Houston Methodist Willowbrook Hospital officials offer insight into COVID-19 vaccine

Health care workers began receiving the COVID-19 vaccination in mid-December. (Courtesy Houston Methodist Willowbrook Hospital)
Health care workers began receiving the COVID-19 vaccination in mid-December. (Courtesy Houston Methodist Willowbrook Hospital)

Health care workers began receiving the COVID-19 vaccination in mid-December. (Courtesy Houston Methodist Willowbrook Hospital)

Front-line workers at hospitals in the northwest Houston area began receiving COVID-19 vaccinations in mid-December, about nine months after the virus showed up in Harris County.

Keith Barber, the CEO of Houston Methodist Willowbrook Hospital, said that by this time, the levels of active coronavirus cases and hospitalizations in Harris County was about twice that of the first surge in April but still about half as bad as the largest surge of the year around July.

“I think the reason we’re not back to the trends we were in July is because of our community taking the precautions that we have of wearing masks and social distancing,” he said. “So, certainly, it’s challenging today, but it’s not nearly as challenging as it was back in July.”

Even though case counts have risen during the holiday season, Barber said he anticipates COVID-19 levels in the hospital will stay manageable in the new year and begin to decline once the vaccine becomes more widely distributed.

Dr. Ian Glass, the hospital’s chief quality officer, said distribution to the general public is based on a tiered system. This starts with the highest-risk patients, such as nursing home residents and those over age 60 who have cancer, heart disease, diabetes or other medical conditions. Younger, healthier individuals will be the last to receive the vaccine, he said.


Harris County residents should, however, stay vigilant and take precautions even after they receive the vaccine, he said.

“For the next six months, we need people to focus on getting vaccinated and then continuing with the precautions of wearing their mask and social distancing and good hand hygiene,” Barber said.

Glass said the measures public health officials have encouraged throughout the pandemic have not only helped to curb the spread of COVID-19 but have significantly diminished the incidence of cases of influenza, strep throat and other viruses locally.

More than 1,000 Houston Methodist Willowbrook Hospital employees received the vaccine during the first week of distribution, and Barber said officials have continued to innovate to make screening, personal protective equipment usage and contact tracing more efficient since the start of the pandemic.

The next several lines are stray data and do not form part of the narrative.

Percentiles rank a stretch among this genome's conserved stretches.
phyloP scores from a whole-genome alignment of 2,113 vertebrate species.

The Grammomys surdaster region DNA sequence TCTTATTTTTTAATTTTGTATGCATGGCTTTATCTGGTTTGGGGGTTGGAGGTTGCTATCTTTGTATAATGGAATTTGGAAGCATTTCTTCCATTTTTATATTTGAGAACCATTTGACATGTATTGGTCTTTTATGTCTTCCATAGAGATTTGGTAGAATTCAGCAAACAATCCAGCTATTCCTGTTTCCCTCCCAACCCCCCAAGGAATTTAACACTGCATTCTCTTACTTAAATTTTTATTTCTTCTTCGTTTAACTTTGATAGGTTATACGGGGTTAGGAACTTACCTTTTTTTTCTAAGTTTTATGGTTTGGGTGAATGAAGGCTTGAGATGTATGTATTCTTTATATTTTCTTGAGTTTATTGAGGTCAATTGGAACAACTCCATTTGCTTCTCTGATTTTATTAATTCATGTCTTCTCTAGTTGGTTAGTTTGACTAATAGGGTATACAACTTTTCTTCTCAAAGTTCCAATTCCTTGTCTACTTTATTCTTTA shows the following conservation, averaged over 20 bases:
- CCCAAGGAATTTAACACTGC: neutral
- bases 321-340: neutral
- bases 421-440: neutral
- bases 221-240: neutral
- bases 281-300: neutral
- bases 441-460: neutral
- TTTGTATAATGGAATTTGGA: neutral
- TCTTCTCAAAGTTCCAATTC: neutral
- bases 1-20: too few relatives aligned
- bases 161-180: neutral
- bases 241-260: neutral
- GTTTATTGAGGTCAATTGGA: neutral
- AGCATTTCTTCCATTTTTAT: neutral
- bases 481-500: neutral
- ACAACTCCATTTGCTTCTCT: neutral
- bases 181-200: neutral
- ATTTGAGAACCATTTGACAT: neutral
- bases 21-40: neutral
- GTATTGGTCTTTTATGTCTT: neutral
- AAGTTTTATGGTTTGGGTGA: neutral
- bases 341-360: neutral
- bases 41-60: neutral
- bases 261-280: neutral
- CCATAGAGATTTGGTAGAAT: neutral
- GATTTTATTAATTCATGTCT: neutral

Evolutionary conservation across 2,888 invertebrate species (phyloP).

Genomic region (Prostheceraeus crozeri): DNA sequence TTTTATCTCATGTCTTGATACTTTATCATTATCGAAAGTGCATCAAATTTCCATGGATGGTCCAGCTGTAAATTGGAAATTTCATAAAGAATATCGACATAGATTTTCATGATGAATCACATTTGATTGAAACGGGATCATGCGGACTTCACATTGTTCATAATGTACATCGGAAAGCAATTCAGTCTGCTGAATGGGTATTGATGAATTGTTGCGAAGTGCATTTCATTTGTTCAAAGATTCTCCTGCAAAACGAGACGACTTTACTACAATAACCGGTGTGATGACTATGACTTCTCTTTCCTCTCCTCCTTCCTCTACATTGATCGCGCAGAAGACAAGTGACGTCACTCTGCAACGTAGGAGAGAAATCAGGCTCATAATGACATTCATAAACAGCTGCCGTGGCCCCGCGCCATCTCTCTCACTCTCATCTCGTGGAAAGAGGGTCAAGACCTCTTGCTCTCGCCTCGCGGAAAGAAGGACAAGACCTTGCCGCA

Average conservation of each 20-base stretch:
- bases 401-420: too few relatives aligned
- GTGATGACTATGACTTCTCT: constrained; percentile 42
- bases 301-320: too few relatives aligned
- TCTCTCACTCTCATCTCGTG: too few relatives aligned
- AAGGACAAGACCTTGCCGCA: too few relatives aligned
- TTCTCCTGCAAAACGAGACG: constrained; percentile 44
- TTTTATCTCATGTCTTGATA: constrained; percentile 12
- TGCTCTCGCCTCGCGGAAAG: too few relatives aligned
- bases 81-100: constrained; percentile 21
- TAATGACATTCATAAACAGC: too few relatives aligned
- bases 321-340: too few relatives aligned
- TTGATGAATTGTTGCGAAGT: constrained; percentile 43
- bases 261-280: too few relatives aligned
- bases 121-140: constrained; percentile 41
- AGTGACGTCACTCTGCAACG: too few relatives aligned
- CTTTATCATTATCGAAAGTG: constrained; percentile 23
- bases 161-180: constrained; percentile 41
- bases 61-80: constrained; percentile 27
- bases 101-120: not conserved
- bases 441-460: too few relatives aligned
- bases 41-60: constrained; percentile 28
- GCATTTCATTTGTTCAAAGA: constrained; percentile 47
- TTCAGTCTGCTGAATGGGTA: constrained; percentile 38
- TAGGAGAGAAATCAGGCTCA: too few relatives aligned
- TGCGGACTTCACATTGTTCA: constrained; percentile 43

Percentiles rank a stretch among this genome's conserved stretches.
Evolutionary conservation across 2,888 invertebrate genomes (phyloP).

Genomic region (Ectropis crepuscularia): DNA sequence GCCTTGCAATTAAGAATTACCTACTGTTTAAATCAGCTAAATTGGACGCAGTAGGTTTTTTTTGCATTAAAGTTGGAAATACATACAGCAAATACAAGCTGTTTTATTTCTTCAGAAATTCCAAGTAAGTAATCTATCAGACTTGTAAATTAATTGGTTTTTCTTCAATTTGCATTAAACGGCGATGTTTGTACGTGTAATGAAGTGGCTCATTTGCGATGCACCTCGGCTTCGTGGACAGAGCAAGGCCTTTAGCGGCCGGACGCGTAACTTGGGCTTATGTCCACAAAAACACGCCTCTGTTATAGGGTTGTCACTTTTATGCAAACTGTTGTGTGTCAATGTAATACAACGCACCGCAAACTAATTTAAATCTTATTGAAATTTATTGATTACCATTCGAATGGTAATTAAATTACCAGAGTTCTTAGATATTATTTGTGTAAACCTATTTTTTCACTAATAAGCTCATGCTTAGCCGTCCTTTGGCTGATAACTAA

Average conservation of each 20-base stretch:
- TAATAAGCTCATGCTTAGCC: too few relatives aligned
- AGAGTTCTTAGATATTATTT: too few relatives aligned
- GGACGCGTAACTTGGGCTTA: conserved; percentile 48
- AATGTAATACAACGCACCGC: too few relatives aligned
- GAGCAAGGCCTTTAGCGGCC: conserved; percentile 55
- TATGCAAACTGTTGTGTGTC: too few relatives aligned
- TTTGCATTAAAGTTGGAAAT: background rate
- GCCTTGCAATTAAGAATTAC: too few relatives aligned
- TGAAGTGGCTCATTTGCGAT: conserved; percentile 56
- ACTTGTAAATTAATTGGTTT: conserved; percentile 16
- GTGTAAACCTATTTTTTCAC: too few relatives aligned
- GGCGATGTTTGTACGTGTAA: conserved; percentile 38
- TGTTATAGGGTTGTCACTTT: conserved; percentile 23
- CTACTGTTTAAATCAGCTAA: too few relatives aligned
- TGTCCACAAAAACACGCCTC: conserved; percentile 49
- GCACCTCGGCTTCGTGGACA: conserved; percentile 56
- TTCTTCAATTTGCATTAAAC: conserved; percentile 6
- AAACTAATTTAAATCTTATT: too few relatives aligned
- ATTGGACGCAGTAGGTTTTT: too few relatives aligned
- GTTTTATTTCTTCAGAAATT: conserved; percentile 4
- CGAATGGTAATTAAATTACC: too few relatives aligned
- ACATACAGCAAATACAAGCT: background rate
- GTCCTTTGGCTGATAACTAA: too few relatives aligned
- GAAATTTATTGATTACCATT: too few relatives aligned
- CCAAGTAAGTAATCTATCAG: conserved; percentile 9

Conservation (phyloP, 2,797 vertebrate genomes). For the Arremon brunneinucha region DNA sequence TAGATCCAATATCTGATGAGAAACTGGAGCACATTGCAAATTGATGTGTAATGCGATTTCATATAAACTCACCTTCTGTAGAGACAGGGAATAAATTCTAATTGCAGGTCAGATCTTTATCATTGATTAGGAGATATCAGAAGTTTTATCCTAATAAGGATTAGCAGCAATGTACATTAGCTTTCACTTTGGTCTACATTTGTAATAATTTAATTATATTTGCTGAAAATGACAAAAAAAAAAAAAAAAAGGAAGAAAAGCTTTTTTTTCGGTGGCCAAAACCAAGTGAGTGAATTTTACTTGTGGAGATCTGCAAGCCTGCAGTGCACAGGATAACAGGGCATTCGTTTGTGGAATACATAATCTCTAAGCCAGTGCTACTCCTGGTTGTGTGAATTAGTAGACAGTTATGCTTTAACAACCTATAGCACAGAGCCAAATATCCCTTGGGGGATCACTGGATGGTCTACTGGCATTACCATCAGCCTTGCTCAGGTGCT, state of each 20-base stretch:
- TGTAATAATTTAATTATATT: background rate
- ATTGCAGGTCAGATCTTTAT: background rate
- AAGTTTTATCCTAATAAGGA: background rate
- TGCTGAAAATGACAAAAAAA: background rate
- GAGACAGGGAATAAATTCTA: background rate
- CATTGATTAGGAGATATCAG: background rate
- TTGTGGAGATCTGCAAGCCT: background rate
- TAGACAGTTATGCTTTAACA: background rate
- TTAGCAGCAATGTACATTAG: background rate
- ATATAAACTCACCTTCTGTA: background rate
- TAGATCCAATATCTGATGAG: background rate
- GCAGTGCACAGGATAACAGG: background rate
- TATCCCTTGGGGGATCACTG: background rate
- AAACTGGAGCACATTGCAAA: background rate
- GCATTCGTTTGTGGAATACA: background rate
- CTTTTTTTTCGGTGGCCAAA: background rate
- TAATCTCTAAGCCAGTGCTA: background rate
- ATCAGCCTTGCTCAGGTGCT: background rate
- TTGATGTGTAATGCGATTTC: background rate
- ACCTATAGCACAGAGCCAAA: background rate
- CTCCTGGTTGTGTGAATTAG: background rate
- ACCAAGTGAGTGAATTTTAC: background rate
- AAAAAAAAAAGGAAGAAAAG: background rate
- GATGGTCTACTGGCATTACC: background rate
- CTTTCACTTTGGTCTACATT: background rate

Getting vaccinated

As more doses of the COVID-19 vaccine become available for patients of the Houston Methodist system, Barber said they will be able to schedule an appointment online. Recipients will be monitored for reactions for 15 minutes after the vaccine and be able to schedule their second dose either 21 or 28 days later at this initial appointment.

Individuals will be able to get vaccinated at Walgreens and CVS pharmacies as early as January, Glass said.

Side effects may include fever, a sore arm, fatigue and, in rare cases, allergic reactions. However, Glass said these effects are typical of any vaccine.

In fact, one of the most common misconceptions about the vaccine is that it contains an attenuated virus, or a weakened version of COVID-19 intended to created immunity, he said. Measles, mumps, rubella, influenza and other viral vaccines do contain attenuated viruses; instead, the COVID-19 vaccine contains a small piece of protein called RNA.

“[RNA] is the software, so to speak, of viral replication, and that little tiny bit of that software codes for that spike protein ... that attaches to your cells to cause the virus to be infectious to us and make us sick,” Glass said.

In addition to creating antibodies for this protein that causes the virus, the vaccine also stimulates immune systems to kill the virus as soon as contact is made, he said.

Glass said he estimates about 75% of the population will need to be vaccinated for herd immunity to be achieved and for the spread of the virus to be kept under control. Continued precautions will be necessary as some aspects of the virus are still being studied, such as whether someone who has been immunized can still carry the virus, he said.

“These vaccines are the safest vaccines that have ever been developed because they are not any part of a complete virus in any way,” Glass said. “We want to encourage as many people as possible to get vaccinated. It will make all of this horrible tragedy go away very quickly.”
By Danica Lloyd

Editor, Cy-Fair

Danica joined Community Impact Newspaper as a reporter in 2016. As editor, she continues to cover local government, education, health care, real estate, development, business and transportation in Cy-Fair. Her experience prior to CI includes studying at the Washington Journalism Center and interning at a startup incubator in D.C., serving as editor-in-chief of Union University's student magazine and online newspaper, reporting for The Jackson Sun and freelancing for other publications in Arkansas and Tennessee.



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